The power of Oracle User Dictionary Views
“What’s my Oracle user default tablespace? How much space do my database objects occupy? Did you move all my indexes during the user schema copy?…”
Being a full-time Oracle DBA I frequently answer these same questions of software developers.
Most of the database information that a non-powerful Oracle database user requires is accessible via Dictionary Views without any extra privileges granted. Furthermore, that information is powerful enough to be a starting point for a security attack.
Experienced Oracle DBA probably grants as few privileges to typical database users as possible. Thus, a DBA tries keeping the Oracle database dictionary away from non-powerful DB users. In particular neither SELECT_CATALOG_ROLE role nor SELECT ANY DICTIONARY system privileges are given away to Oracle end-users. Additionally, a DBA enables data dictionary protection (O7_DICTIONARY_ACCESSIBILITY is false) to prevent users having ANY system privileges from using them on the data dictionary.
Nevertheless some powerful dictionary views are still accessible to all Oracle users!
Even a typical user having only one CREATE SESSION privilege can use them to find out most of the required information about own user schema and database instance.
Having that scenario in mind, let’s examine Oracle data dictionary views in Oracle 10gR2 with the following prefixes:
USER_ – User’s view (what is in the user schema)
ALL_ – Expanded user’s view (what the user can access)
Views with the prefix USER usually exclude the column OWNER. This column is implied in the USER views to be the user issuing the query.
Below I give a handy set of Oracle dictionary views accessible to a typical Oracle database user.
My user schema level
select * from user_users; -- my username, default and temporary tablespace
select * from user_tablespaces; -- tablespaces accessible to the current user
select * from user_ts_quotas; -- tablespace quotas for the current user + segments allocation size
select * from user_free_space; -- free extents in the tablespaces accessible to the current user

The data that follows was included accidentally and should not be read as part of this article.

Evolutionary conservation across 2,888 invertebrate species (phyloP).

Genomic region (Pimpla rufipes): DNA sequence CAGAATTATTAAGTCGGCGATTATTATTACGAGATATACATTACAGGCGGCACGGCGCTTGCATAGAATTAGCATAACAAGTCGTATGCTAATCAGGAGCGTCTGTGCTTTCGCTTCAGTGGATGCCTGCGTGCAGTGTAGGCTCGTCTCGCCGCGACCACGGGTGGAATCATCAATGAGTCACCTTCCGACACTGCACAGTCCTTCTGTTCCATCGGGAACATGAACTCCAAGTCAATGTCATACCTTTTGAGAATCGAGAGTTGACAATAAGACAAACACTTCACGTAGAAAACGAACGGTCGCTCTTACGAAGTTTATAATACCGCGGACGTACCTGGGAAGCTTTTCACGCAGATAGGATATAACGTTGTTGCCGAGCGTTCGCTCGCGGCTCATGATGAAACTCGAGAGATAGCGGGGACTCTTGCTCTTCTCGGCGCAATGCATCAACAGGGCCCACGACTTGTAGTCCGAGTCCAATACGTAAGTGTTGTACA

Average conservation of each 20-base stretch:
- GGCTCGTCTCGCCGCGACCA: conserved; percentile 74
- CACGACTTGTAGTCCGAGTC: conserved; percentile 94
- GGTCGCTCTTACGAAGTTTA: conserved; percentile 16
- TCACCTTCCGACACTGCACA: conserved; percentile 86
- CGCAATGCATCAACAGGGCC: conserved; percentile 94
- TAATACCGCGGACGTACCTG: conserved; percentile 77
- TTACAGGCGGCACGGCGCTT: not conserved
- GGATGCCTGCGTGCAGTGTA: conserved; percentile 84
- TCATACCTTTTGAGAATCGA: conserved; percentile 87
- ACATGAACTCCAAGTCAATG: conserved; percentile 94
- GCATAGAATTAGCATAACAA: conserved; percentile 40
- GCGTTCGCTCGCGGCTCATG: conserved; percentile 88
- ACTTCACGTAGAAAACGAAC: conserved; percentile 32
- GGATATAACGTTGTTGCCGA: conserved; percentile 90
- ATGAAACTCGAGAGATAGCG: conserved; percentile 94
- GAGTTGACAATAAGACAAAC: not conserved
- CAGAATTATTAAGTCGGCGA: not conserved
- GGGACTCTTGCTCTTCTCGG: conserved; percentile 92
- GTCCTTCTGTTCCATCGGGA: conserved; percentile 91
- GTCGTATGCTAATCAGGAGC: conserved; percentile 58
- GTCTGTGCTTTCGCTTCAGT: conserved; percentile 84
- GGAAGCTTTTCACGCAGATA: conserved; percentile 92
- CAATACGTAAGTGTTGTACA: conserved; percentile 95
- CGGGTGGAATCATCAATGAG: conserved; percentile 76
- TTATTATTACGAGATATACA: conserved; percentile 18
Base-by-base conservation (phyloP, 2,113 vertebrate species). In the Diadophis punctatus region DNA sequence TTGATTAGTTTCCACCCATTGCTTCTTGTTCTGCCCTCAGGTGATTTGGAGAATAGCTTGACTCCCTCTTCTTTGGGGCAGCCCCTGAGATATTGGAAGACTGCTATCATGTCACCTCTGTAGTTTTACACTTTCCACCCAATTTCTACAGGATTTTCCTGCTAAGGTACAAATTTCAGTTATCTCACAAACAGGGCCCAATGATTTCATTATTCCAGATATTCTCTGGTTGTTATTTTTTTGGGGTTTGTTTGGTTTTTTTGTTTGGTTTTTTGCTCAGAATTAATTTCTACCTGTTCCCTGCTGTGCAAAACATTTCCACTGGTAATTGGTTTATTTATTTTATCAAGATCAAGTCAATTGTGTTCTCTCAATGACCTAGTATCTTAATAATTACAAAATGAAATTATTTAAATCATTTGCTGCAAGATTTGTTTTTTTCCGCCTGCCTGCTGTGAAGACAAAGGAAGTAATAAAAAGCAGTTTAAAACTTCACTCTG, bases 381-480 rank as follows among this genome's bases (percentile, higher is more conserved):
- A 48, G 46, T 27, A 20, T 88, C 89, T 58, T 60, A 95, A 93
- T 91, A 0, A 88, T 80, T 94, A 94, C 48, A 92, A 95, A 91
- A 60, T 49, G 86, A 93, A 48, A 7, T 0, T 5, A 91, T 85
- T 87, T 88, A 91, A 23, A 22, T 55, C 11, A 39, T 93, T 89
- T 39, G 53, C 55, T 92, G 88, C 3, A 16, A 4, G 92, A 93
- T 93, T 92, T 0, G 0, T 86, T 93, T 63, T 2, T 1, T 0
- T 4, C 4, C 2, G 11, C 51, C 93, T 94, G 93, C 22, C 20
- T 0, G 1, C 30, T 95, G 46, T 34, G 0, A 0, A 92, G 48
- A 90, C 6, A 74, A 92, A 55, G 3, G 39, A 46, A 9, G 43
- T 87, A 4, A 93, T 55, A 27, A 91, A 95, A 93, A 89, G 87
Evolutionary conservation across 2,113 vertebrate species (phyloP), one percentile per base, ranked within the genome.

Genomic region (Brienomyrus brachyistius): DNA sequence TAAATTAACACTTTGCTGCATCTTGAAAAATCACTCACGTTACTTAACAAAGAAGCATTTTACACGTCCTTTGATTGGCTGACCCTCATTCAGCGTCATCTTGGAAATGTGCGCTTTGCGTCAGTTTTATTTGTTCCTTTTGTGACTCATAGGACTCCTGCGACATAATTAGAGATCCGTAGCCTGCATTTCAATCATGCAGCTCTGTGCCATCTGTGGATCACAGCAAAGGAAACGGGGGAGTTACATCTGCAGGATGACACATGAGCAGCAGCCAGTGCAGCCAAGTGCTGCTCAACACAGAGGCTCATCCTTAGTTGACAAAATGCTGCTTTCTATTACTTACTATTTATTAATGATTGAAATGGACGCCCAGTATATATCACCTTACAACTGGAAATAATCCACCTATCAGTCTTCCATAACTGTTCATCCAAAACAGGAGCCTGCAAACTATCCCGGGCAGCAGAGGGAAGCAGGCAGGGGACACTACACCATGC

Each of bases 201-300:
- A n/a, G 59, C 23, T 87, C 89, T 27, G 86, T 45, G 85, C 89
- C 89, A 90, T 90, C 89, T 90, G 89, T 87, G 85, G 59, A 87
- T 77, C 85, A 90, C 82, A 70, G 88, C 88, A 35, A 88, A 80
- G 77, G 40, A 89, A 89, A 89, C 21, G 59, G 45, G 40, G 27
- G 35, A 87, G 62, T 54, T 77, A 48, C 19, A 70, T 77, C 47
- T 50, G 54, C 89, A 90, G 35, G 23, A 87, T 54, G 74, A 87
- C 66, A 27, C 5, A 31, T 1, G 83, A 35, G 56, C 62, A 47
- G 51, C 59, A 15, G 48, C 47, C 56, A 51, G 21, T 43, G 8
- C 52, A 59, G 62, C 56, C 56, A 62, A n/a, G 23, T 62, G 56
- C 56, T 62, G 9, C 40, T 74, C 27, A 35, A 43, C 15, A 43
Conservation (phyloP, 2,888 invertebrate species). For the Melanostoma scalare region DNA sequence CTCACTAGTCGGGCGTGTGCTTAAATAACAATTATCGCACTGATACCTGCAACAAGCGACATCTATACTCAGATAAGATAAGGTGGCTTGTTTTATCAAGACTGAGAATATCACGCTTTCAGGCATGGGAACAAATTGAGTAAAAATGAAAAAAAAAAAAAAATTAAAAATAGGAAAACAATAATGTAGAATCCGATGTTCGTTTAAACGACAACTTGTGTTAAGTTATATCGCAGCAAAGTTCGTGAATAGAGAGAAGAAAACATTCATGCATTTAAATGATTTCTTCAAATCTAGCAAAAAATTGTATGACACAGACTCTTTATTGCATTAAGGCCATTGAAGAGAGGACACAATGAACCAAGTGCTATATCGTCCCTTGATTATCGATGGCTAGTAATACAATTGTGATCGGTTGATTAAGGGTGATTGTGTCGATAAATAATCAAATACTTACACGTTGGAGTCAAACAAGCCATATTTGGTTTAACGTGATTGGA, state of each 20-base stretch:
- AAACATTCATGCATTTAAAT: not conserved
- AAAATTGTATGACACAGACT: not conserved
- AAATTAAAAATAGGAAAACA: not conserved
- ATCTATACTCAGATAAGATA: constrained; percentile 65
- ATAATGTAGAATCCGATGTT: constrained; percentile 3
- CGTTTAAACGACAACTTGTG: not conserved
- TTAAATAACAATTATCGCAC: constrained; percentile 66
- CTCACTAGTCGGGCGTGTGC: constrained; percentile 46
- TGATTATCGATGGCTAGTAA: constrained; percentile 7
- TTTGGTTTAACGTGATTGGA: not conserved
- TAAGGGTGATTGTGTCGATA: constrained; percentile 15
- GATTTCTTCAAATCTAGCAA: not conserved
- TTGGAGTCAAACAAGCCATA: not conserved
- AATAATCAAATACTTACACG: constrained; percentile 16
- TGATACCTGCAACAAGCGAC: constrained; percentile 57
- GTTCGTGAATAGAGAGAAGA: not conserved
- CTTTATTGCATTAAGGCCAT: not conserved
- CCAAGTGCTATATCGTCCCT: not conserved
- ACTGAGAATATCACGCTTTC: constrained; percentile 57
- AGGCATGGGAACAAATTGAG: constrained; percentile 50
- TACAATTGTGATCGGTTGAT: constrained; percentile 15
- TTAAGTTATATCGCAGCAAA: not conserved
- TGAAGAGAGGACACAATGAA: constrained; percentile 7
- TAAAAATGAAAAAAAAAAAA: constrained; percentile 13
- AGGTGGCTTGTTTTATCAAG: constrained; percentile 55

select * from user_objects; -- user objects
select * from user_segments; -- user segments with segment size
select * from user_extents; -- user extents
select * from user_source; -- user PL/SQL code
…a few more powerful ones
select * from table_privileges -- all rights tables accessible to the current user
select * from session_privs; -- privileges that are currently available to the user
select * from session_roles; -- roles
Database server level
If you want to explore the outside of your user schema you need to use ALL_ dictionary views.
Below are a few examples:
select * from all_users; -- all users of the database visible to the current user
select * from all_objects; -- all objects accessible to the current user
select * from all_catalog; -- all database dictionary views accessible to the current user
select * from all_tables; -- tables accessible to the current user
Powerful views with system information
select global_name from global_name; -- global database name
select * from all_registry_banners; -- valid oracle components loaded into the database
select * from v$version; -- version numbers of core library components + OS
select * from v$option; -- database options and features
select * from database_compatible_level; -- DB compatibility level (compatible init parameter)
select * from database_properties; -- DB properties and default settings
select * from v$nls_parameters; -- NLS parameters
select * from loader_file_ts; -- DB files
select * from v$session_longops; -- all long running DB operations
select * from v$session_connect_info; -- all user network connections including SID and OS name.
To find more dictionary views with their descriptions query the following view
select * from dictionary; -- descriptions of data dictionary tables and views
From that long list of powerful dictionary views you can derive even a lot more than you would expect. See the next SQL examples.
select created db_creation_time from all_users where username = 'SYS';
-- User tablespace report
select fs.tablespace_name, round((us.bytes+fs.bytes)/1024/1024,3) size_Mb,
(select tablespace_name, sum(bytes) bytes
group by tablespace_name) us,
(select tablespace_name,sum(bytes) bytes
group by tablespace_name) fs
where us.tablespace_name (+)= fs.tablespace_name
I’ll continue reviewing the powerful PUBLIC packages in the next posts…
See a relevant article: “The power of Oracle CREATE SESSION privilege”